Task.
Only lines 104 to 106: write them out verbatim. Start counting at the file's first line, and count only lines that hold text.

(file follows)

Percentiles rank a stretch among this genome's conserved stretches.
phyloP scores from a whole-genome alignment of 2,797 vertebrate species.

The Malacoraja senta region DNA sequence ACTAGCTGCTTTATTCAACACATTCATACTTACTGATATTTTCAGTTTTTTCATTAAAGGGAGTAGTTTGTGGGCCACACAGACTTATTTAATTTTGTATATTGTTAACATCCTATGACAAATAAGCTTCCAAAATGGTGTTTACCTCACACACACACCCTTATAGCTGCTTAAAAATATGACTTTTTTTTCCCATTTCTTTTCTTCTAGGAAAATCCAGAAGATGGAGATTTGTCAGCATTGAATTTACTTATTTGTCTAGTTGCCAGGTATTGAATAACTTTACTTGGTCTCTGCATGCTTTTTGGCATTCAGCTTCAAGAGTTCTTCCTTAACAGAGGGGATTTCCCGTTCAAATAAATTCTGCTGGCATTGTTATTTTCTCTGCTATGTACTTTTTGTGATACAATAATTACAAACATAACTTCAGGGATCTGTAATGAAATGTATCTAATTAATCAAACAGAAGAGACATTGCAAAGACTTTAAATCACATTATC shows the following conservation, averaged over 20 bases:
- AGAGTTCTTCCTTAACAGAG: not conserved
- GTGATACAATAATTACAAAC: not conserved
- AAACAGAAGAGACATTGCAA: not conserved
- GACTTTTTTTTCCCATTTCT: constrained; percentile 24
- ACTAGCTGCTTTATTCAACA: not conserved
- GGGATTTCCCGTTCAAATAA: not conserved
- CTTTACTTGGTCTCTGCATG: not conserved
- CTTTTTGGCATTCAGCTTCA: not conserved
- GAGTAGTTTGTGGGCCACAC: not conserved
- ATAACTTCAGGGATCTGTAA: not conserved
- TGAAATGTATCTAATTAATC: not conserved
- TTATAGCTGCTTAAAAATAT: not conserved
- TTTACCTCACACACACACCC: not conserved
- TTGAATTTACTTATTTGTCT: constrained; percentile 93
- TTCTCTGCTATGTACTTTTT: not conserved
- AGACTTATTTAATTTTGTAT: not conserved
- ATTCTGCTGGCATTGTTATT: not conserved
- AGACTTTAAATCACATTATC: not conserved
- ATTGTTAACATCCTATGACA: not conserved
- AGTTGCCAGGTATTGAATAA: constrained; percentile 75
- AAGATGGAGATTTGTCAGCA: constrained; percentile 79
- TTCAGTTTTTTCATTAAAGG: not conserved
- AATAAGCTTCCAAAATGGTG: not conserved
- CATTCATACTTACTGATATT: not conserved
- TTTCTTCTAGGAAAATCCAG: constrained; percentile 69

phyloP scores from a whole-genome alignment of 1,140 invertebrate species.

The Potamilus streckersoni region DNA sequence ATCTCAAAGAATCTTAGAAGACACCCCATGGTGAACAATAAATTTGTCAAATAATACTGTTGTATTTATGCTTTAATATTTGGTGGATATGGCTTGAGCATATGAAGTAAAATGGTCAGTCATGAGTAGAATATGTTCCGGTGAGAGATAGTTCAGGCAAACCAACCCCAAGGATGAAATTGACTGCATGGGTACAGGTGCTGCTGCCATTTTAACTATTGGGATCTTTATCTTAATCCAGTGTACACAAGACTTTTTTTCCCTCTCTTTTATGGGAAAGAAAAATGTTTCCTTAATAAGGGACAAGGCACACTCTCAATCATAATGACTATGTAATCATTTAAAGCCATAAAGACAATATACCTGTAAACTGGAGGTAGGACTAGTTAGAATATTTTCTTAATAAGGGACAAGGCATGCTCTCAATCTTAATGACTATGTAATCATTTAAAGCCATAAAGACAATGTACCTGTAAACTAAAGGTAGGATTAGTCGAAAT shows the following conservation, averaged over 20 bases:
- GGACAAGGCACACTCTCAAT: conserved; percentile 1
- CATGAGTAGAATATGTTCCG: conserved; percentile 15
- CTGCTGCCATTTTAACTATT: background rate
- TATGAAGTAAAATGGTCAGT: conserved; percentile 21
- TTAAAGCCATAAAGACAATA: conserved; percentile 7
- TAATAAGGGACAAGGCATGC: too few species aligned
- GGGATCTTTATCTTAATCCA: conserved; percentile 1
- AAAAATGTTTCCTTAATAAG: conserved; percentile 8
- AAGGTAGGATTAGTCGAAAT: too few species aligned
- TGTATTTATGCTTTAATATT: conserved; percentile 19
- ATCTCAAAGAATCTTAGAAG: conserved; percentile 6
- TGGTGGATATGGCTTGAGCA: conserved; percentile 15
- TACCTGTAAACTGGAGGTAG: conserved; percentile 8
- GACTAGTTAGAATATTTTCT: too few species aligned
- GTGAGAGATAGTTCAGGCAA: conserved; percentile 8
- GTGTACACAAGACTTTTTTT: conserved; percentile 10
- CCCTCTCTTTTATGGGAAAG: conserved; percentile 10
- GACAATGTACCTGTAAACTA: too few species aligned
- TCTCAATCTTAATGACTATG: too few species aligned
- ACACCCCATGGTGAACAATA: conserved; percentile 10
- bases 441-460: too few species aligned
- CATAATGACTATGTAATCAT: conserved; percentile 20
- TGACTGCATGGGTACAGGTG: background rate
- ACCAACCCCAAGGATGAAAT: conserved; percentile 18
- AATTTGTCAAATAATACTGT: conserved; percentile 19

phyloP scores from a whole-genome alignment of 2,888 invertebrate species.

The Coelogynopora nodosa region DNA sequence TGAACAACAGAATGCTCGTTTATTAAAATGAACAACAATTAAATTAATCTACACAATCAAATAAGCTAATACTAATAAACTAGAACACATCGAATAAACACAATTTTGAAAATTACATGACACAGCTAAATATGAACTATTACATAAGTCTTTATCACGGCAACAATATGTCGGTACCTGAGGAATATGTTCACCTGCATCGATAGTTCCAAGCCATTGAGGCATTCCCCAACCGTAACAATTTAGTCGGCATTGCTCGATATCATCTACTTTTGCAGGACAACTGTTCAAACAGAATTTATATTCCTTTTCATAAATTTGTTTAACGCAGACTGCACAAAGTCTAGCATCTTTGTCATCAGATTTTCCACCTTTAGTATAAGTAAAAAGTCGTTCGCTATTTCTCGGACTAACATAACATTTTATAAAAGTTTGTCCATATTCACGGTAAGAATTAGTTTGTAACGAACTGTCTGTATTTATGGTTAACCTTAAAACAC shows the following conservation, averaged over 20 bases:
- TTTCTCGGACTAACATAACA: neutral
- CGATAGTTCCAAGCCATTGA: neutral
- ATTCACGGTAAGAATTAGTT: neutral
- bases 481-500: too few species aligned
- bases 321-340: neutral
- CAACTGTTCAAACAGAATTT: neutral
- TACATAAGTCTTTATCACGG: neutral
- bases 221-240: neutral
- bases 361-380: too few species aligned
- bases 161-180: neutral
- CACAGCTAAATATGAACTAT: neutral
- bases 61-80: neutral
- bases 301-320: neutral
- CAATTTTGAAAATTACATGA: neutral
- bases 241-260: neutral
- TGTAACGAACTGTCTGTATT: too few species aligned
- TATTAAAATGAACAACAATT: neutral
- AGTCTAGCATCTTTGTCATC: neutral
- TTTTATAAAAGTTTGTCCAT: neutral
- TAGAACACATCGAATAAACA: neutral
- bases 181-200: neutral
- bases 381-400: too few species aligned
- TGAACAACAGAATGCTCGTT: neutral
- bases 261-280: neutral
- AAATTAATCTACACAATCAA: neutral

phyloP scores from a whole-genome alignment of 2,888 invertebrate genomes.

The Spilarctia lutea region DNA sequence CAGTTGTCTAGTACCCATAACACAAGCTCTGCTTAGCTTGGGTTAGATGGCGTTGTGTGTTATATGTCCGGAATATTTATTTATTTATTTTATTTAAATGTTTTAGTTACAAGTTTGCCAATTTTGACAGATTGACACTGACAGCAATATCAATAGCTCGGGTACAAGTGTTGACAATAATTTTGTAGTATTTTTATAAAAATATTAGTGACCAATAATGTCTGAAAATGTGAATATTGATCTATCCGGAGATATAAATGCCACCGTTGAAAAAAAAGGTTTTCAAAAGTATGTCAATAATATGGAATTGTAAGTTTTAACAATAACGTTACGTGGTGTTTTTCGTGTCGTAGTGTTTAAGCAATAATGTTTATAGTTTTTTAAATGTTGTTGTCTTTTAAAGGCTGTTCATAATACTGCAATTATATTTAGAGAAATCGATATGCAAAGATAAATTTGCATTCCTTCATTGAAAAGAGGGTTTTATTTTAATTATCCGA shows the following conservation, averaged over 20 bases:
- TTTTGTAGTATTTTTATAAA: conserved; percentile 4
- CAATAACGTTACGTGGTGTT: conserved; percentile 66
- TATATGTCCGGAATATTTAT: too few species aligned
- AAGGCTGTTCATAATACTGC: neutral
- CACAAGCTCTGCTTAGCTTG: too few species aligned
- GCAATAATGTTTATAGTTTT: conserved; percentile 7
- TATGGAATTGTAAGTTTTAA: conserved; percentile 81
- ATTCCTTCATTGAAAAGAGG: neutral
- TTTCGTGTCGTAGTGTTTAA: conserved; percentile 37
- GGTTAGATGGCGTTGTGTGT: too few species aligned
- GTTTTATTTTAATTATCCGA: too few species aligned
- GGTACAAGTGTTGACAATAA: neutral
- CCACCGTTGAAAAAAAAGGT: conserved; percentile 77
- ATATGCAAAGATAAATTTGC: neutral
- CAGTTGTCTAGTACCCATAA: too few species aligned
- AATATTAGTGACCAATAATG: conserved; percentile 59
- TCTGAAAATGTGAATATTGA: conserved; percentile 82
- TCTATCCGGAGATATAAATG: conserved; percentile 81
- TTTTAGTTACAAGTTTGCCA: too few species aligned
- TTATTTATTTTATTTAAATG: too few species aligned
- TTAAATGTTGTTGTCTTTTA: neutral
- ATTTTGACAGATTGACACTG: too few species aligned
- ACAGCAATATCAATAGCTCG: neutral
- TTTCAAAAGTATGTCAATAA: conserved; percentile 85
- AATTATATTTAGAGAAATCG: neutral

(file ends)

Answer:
- TTATTTATTTTATTTAAATG: too few species aligned
- TTAAATGTTGTTGTCTTTTA: neutral
- ATTTTGACAGATTGACACTG: too few species aligned